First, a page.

I’m currently reading a book called The Motive by Pat Lencioni and wanted to share a specific takeaway from it with you. Briefly, The Motive is about the two different types of motivation that CEOs have to perform that role. Some see it as the beginning of a reward, where they have earned the right to not do the hard things, and others see it as a duty, where they need to really begin to do the hard things. Here’s the takeaway I found interesting.
“Things I avoided when I was a bad CEO
1. Running great meetings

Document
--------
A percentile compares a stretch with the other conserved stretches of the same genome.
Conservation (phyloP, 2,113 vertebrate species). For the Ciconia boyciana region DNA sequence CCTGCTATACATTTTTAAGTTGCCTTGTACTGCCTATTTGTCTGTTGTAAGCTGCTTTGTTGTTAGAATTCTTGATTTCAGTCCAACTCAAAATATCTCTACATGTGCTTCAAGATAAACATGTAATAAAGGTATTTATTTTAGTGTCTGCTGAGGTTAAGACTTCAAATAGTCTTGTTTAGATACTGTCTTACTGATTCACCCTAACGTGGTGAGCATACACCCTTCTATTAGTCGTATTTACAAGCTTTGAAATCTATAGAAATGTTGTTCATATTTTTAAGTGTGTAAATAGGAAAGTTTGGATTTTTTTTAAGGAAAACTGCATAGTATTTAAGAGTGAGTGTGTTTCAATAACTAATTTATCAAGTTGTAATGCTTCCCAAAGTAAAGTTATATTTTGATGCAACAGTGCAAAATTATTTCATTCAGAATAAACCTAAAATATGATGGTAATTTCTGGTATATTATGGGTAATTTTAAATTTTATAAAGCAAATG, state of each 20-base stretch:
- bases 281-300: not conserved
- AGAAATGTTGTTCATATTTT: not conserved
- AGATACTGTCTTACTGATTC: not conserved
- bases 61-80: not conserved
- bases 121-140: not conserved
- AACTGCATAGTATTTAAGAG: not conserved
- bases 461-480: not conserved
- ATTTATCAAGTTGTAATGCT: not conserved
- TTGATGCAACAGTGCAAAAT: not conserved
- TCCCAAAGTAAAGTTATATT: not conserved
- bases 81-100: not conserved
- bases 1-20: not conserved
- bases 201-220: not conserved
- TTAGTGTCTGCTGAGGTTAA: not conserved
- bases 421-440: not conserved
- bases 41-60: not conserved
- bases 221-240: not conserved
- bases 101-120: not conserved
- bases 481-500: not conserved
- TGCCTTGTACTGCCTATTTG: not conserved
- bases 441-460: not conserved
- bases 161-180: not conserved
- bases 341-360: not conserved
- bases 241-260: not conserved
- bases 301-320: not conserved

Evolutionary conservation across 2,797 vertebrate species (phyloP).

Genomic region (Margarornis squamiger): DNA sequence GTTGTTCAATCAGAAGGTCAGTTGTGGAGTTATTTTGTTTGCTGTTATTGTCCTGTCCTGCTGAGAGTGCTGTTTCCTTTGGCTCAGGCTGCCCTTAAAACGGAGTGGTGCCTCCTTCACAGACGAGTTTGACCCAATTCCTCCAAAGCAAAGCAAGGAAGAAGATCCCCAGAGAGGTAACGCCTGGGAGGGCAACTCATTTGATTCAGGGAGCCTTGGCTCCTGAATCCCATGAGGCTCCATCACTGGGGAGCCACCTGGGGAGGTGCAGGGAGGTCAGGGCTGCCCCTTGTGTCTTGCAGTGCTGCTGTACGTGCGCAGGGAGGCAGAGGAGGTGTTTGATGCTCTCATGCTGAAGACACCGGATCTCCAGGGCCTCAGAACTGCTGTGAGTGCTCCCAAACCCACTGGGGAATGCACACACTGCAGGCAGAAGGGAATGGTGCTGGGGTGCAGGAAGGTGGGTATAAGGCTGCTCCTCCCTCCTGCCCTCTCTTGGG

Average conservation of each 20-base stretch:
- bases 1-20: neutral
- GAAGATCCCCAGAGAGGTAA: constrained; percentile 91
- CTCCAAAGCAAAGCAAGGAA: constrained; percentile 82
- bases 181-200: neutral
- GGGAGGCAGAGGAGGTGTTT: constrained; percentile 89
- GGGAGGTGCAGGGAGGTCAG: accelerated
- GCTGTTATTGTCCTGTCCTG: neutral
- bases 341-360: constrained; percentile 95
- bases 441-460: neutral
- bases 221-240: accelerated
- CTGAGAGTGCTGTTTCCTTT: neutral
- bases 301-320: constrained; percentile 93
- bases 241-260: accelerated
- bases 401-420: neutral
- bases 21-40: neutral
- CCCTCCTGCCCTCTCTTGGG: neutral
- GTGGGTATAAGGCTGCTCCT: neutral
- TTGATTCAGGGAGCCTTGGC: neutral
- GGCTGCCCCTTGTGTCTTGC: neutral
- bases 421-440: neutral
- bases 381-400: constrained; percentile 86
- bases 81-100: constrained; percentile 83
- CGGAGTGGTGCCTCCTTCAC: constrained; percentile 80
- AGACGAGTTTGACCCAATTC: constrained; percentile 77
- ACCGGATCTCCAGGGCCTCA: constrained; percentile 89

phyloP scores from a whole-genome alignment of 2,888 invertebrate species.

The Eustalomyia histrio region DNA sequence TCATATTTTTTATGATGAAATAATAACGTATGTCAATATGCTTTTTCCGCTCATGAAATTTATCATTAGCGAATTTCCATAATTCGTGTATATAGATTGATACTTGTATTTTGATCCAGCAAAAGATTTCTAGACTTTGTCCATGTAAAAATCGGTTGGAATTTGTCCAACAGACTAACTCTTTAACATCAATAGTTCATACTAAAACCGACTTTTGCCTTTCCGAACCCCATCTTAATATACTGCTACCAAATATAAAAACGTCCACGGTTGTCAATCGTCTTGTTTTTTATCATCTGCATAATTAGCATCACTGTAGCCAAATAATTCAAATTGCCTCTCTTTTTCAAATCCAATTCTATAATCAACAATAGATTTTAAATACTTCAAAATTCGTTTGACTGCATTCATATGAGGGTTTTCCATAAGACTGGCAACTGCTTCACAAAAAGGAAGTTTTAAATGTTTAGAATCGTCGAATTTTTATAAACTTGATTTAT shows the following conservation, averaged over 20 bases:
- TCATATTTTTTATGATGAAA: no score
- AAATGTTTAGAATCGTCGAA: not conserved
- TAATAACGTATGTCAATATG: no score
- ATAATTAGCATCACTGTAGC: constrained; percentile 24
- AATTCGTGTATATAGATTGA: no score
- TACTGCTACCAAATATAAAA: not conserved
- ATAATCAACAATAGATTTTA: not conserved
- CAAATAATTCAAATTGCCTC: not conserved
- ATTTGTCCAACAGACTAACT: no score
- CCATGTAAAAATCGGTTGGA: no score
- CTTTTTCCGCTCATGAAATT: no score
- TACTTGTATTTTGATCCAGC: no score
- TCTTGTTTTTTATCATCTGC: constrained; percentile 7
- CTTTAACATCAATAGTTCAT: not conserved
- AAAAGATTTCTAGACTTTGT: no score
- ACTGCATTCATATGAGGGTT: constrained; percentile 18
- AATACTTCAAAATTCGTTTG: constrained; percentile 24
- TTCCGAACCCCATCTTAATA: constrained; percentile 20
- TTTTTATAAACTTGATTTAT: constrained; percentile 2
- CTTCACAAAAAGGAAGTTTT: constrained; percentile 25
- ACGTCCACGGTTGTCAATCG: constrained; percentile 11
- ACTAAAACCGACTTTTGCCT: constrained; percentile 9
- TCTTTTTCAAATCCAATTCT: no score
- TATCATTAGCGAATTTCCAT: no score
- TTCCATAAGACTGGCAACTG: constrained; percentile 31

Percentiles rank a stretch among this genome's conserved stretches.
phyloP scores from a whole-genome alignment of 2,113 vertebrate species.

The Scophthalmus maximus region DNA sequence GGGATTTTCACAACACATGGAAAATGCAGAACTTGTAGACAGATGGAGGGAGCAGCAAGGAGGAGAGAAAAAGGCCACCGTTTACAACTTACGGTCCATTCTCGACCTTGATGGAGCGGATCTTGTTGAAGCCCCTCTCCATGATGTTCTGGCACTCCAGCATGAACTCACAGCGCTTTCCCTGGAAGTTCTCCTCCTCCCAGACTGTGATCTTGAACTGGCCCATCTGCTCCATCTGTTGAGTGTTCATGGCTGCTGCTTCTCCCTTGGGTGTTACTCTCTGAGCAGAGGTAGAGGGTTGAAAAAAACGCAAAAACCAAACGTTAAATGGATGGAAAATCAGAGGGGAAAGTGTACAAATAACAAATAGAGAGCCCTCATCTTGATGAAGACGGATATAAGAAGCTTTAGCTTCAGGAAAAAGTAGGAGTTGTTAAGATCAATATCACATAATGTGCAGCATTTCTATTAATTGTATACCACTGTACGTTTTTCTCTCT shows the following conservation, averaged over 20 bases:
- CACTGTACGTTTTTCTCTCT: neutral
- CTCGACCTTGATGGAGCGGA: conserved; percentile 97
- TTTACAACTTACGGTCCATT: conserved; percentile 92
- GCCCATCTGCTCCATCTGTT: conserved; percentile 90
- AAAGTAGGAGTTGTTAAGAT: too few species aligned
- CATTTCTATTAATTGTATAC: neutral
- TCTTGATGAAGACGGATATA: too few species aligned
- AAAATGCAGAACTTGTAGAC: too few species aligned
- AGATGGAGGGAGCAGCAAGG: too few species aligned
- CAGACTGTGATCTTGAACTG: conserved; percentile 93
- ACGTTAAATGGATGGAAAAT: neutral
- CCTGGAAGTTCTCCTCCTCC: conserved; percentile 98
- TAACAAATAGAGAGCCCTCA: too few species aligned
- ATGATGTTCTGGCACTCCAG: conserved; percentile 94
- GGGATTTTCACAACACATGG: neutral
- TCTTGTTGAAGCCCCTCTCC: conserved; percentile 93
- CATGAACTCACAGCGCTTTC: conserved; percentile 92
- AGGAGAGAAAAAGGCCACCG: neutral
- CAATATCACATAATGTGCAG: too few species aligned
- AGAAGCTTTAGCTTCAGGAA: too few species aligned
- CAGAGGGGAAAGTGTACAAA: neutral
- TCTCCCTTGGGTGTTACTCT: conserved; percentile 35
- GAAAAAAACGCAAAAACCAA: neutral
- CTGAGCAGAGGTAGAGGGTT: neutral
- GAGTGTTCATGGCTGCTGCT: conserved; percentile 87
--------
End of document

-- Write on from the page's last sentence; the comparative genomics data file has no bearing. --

2. Managing my executive team
3. Managing my executives individually
4. Having difficult conversations with people
5. Constantly communicating and repeating key messages to employees
The 5 omissions of reward centered leaders
1. Developing the leadership team
2. Managing subordinates (and making them manage theirs)
3. Having difficult and uncomfortable conversations
4. Running great team meetings
5. Communicating constantly and repetitively to employees”
It’s not the same as the roles of a CEO, which I cover in my book Made to Thrive, but a pattern I observe and there are definitely some overlaps with the 5 roles of a CEO being Accountability, Ambassador, Culture, Strategy & Succession Planning.
What I am writing
5 Trends after the Coronavirus